Wednesday, January 1, 2014

"How long do you plan on staying ?"

As we head into another year we notice our priorities shift a wee bit. Resolutions to do more of some things and less of others. For folks our age, retirement looms and we ponder more than ever our relatedness with our kids who have been raised with a different set of values in the West, defined by the core ideology of "individualism".

Last night, at the New Year's Eve party, there was a lot of talk among us South Asian women about our adult children who now have their homes, careers and lives. They have different views on love, marriage and it's importance. They don't suffer our suggestions of suitable partners and throw a fit when we raise the issue. These we have come to live with. But we have not yet tempered our expectations on what will become of us when roles get reversed and we come to depend on them!

One particularly poignant and comic tale was narrated by a friend who during the ice storm hastily gathered her belongings and arrived with her husband at their daughter's home for heat and refugee. The still single doctor daughter, known for her sensitivity and caring, had just returned from a long shift and had innocently asked them "how long do you plan on staying"? My friend, a wonderfully dramatic narrator, said the tears just began to roll down her cheeks in an unstoppable torrent and she immediately called her mother and asked her "would I have ever asked you that?" to which her mother replied, taking up for her grand daughter, "you did not work long shifts either".

Jokes aside, I would never have asked my parents that question. We were never "equals" with them to take that liberty. There were boundaries and we continue to carry a deep reverence for and sense of obligation towards them, instilled through years of cultural conditioning. I generalize - but I am not completely off when I say we still think we have no better duty to fulfill and even risk disagreement with our spouses to put our parents above all else.

Not our children. They are blunt to a fault and refreshingly honest about putting themselves above all else. They make it abundantly clear that they have several competing priorities to weigh that prevents them from offering us a carte blanche to their life and space. It is startling for us that we are not the centre of their universe even in our hour of need. Especially since our efforts raising them, without the support of extended family, have been impressive and for several of us has even come at the cost of career and lifestyle. While on the one hand we are happy they are independent and not a liability, we want them to also be the children we are to our parents. Well we gave that up when we moved to the West and challenged them at every turn to take on the world. We supported a system that instilled the very values that have them question our sense of entitlement over their time and space. This is what we wanted. We cannot cry foul now.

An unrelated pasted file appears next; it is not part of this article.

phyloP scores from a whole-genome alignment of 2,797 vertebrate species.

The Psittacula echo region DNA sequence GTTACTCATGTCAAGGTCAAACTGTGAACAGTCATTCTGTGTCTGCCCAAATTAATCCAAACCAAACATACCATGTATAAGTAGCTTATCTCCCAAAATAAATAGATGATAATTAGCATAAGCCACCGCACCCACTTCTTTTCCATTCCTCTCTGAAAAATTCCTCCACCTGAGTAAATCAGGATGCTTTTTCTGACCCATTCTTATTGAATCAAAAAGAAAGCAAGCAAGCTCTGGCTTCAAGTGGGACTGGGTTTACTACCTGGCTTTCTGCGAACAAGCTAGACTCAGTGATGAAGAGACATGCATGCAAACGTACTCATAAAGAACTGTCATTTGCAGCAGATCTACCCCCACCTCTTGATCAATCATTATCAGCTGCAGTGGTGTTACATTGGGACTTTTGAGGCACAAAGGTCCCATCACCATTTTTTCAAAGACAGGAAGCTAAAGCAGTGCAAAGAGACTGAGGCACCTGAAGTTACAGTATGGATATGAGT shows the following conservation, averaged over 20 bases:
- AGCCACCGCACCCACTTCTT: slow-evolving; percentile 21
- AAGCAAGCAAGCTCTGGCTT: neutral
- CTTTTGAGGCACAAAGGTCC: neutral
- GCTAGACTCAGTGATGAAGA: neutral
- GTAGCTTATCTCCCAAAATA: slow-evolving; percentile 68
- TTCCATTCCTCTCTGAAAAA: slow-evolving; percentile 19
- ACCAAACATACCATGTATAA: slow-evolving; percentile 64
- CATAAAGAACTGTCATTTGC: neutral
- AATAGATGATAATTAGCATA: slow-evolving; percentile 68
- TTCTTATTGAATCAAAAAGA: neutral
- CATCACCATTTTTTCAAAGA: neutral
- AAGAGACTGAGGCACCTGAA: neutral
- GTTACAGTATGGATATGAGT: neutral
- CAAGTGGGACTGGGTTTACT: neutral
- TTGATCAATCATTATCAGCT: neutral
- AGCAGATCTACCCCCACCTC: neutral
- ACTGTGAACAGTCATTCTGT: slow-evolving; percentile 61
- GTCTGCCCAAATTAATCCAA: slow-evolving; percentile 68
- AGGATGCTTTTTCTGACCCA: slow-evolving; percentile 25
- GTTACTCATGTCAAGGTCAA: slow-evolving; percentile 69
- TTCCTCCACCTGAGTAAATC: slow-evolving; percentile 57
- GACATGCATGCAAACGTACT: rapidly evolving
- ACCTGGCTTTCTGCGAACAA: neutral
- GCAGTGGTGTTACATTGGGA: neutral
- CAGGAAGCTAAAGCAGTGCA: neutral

So here are some tips for myself and others like me to shape our resolutions for this new year. Assume nothing and be pleasantly surprised. Create a lifestyle and hobbies independent of children that makes them want to hang out with you. And above all else, remember you were a pioneer in a new country, learning the cultural norms, adapting and even sublimating your potential - so stir up that spirit to be imaginative in planning a healthy, happy and fulfilling rest of your life!

Yoga is a very important part of my life. I plan to devote more time to it and add an hour of meditation each day, while continuing my 45 minutes of prayer. I will read all the books in my library, make at least 4 trips and discover at least 4 new experiences this year. I will approach my work with renewed focus and interest, write with more discipline and work on two causes! And through all that I will plan my independence post retirement with intentionality!